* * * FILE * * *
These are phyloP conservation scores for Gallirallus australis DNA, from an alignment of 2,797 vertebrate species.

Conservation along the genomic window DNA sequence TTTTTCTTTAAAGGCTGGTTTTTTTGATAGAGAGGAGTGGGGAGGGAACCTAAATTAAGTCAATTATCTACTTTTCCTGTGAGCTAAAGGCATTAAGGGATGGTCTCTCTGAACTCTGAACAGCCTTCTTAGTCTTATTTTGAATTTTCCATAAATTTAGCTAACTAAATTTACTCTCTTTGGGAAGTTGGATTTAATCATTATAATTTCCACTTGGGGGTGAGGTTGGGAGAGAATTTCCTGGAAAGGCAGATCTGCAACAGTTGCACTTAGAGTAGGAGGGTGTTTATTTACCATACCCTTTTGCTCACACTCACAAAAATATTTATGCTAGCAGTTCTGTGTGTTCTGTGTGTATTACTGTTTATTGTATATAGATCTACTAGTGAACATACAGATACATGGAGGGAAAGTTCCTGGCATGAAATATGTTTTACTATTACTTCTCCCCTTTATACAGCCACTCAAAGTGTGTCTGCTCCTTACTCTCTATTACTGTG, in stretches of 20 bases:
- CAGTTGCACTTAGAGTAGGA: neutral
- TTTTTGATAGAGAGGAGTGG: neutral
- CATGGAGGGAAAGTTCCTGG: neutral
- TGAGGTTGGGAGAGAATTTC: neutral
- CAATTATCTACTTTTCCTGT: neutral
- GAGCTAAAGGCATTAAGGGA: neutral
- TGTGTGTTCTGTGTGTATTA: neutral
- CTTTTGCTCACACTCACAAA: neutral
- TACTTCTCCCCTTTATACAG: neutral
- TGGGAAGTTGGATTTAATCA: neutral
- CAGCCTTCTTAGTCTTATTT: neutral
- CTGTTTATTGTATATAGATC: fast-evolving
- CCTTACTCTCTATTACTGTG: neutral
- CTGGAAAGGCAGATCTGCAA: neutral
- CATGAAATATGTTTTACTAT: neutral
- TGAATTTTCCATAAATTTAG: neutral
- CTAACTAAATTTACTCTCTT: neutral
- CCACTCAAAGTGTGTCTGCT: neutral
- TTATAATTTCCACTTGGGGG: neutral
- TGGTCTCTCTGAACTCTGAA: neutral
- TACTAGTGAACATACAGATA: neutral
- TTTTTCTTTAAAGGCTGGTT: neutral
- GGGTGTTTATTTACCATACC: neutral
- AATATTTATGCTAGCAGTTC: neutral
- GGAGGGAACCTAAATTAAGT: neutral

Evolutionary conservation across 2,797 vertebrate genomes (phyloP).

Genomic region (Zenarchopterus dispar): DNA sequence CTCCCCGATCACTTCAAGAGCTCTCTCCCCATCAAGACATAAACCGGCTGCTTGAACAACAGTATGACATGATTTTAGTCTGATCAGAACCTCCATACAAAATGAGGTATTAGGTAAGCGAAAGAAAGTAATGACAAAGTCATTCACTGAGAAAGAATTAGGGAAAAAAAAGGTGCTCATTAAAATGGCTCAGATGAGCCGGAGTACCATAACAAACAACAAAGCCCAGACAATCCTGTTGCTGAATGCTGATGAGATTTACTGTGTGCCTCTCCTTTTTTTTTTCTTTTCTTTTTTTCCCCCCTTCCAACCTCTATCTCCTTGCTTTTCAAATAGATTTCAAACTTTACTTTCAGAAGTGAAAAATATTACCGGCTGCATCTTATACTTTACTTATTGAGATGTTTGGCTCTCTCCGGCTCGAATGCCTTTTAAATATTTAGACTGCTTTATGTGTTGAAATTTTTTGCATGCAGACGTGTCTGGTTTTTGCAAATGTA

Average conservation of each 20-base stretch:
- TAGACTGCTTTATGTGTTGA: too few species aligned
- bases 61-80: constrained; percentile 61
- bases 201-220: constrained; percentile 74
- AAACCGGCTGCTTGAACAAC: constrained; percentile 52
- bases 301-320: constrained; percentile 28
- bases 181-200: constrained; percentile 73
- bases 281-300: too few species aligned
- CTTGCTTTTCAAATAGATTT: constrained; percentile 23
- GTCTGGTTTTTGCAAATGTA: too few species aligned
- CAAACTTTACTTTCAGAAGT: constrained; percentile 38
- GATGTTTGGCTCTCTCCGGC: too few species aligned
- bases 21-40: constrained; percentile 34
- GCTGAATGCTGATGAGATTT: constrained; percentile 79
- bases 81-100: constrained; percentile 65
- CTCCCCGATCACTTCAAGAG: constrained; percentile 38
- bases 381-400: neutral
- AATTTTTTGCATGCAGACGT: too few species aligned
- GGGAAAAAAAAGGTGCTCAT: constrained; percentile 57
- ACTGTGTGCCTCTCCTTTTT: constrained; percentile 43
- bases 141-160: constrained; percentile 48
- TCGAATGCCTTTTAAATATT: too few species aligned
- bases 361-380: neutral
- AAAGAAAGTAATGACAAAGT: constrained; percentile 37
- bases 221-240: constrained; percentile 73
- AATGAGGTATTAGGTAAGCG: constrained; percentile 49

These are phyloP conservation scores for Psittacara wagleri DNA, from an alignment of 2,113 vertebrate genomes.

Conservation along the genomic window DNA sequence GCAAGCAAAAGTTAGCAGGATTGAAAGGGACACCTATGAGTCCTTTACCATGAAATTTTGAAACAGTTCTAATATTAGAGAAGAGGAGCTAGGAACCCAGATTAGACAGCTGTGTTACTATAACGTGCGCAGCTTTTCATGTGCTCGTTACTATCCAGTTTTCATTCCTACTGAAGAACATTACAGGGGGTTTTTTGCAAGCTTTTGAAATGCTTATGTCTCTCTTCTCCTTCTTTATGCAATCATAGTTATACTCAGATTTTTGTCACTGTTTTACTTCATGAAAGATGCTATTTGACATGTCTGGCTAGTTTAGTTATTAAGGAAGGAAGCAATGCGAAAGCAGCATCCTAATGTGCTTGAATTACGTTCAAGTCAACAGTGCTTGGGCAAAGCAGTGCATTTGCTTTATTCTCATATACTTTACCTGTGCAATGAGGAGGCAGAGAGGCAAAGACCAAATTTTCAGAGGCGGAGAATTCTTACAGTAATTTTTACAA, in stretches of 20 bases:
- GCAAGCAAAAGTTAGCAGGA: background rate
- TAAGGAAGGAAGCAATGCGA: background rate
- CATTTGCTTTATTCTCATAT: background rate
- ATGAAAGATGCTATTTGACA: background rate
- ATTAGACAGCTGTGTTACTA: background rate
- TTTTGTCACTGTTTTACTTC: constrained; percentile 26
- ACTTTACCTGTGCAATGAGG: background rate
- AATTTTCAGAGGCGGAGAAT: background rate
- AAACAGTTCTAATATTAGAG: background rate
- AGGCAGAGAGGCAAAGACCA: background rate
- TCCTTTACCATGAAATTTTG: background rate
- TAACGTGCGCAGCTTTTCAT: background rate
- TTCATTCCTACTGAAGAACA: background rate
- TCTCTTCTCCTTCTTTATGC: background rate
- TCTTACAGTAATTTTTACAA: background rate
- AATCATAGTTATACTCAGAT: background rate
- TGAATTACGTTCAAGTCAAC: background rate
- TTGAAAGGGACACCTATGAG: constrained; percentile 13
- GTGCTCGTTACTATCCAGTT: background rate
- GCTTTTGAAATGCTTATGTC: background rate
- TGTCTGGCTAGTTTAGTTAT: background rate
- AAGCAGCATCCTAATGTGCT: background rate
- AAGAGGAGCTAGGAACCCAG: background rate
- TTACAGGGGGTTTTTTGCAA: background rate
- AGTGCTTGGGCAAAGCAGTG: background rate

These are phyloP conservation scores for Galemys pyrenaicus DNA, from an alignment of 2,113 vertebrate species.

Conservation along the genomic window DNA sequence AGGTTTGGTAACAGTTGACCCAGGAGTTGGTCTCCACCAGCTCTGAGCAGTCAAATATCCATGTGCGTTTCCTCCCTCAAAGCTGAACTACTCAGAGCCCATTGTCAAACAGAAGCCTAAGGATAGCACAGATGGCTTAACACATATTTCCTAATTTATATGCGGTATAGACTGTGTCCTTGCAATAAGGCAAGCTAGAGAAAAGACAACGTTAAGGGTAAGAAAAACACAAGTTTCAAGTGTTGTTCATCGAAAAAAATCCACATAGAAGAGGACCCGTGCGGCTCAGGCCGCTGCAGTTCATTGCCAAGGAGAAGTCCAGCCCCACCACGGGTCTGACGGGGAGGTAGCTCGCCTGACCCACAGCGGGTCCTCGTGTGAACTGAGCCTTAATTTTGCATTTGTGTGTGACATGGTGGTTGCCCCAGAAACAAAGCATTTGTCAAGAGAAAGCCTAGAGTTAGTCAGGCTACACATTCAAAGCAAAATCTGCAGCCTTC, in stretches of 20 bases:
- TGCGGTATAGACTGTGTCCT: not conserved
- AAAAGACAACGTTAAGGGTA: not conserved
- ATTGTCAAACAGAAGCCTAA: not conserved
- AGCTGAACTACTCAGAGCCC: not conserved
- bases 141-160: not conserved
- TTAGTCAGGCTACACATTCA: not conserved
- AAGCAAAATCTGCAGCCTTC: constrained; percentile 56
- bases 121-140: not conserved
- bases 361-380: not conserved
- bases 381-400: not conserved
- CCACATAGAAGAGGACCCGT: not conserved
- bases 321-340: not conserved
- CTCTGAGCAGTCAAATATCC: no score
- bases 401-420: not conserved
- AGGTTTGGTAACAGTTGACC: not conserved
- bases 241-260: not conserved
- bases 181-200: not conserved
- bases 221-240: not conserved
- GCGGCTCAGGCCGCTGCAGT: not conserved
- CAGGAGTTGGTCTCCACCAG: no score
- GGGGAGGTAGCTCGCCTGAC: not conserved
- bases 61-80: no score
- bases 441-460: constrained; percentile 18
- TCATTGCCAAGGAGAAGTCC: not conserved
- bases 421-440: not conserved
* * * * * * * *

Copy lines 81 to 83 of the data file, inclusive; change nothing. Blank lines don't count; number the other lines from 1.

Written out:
- TTACAGGGGGTTTTTTGCAA: background rate
- AGTGCTTGGGCAAAGCAGTG: background rate

These are phyloP conservation scores for Galemys pyrenaicus DNA, from an alignment of 2,113 vertebrate species.